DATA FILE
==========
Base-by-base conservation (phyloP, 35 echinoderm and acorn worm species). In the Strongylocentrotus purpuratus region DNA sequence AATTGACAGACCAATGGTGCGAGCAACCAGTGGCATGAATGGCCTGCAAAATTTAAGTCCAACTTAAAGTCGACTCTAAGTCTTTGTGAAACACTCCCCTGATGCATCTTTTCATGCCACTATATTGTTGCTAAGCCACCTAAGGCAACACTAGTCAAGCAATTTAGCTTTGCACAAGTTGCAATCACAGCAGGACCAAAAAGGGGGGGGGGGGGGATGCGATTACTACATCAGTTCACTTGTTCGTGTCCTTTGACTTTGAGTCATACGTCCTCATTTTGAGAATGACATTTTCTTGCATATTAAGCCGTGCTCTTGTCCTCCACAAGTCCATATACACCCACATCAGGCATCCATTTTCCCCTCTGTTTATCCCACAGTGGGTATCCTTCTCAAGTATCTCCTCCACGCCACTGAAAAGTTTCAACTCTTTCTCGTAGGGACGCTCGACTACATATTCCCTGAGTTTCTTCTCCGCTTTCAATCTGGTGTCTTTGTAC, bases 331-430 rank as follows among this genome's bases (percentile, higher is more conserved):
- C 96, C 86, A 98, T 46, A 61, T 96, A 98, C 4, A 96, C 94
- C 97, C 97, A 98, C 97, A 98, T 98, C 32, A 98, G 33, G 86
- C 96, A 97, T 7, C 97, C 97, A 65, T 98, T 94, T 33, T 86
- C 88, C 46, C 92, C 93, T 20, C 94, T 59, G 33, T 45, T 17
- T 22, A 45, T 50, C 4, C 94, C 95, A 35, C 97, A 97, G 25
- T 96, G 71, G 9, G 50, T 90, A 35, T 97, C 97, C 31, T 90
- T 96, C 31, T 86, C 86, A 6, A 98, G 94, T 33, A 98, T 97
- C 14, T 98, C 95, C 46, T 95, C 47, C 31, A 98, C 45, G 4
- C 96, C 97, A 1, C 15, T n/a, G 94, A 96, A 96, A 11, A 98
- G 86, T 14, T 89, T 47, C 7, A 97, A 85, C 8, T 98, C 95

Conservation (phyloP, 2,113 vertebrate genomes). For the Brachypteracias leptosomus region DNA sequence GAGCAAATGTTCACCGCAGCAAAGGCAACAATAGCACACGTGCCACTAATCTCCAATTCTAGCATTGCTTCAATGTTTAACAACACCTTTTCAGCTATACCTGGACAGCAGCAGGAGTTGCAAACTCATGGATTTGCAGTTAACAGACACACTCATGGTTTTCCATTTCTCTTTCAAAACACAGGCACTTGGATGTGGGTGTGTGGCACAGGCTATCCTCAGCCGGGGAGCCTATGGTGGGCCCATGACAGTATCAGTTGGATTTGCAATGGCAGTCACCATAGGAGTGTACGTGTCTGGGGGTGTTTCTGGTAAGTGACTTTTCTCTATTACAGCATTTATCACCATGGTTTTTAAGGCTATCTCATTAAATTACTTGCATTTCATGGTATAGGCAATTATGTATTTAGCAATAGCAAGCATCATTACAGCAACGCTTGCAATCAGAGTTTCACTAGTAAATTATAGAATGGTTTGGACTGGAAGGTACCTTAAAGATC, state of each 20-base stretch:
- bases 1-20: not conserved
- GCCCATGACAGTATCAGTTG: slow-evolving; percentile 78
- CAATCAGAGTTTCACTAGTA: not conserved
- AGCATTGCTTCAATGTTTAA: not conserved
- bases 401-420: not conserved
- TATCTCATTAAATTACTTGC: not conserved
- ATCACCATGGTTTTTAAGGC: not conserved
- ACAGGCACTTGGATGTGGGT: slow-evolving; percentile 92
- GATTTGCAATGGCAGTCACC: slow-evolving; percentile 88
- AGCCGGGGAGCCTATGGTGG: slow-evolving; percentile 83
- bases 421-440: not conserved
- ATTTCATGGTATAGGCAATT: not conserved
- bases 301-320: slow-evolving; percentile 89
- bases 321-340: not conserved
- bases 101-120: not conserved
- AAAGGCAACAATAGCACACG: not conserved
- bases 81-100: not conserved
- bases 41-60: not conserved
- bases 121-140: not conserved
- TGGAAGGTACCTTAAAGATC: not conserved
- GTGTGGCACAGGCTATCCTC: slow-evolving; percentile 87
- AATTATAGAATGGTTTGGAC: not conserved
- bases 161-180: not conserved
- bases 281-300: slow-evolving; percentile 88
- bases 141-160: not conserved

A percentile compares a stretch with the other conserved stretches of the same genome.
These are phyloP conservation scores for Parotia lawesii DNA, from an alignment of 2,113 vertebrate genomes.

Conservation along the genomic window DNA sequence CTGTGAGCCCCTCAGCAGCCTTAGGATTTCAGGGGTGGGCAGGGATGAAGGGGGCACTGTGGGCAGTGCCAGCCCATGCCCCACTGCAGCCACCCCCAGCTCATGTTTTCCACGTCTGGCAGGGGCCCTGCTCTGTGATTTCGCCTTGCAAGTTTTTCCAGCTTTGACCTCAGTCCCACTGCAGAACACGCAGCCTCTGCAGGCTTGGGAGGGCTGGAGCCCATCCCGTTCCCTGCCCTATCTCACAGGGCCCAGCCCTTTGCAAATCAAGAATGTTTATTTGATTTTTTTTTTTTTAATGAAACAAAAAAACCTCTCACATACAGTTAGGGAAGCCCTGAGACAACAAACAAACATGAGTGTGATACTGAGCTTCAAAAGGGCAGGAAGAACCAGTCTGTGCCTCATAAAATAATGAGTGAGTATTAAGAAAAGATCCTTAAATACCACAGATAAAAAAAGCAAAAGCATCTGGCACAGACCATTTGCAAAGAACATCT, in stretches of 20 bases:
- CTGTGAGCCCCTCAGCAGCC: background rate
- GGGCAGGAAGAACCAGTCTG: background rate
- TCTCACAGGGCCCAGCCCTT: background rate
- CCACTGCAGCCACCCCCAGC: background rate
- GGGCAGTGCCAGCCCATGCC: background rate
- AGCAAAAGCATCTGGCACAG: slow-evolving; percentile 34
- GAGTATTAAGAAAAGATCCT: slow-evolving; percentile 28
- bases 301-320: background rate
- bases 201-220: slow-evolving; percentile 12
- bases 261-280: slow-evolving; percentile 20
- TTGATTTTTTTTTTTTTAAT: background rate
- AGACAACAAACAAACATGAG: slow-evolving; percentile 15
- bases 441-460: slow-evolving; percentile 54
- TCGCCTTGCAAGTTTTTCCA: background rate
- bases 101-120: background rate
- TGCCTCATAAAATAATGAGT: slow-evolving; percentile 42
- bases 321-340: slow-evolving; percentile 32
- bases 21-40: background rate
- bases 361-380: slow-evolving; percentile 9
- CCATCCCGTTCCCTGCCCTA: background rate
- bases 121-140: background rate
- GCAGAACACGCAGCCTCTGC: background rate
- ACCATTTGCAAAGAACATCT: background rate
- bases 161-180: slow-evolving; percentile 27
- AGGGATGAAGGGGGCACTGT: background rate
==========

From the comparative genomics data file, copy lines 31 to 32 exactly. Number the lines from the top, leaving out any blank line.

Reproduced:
- bases 121-140: not conserved
- TGGAAGGTACCTTAAAGATC: not conserved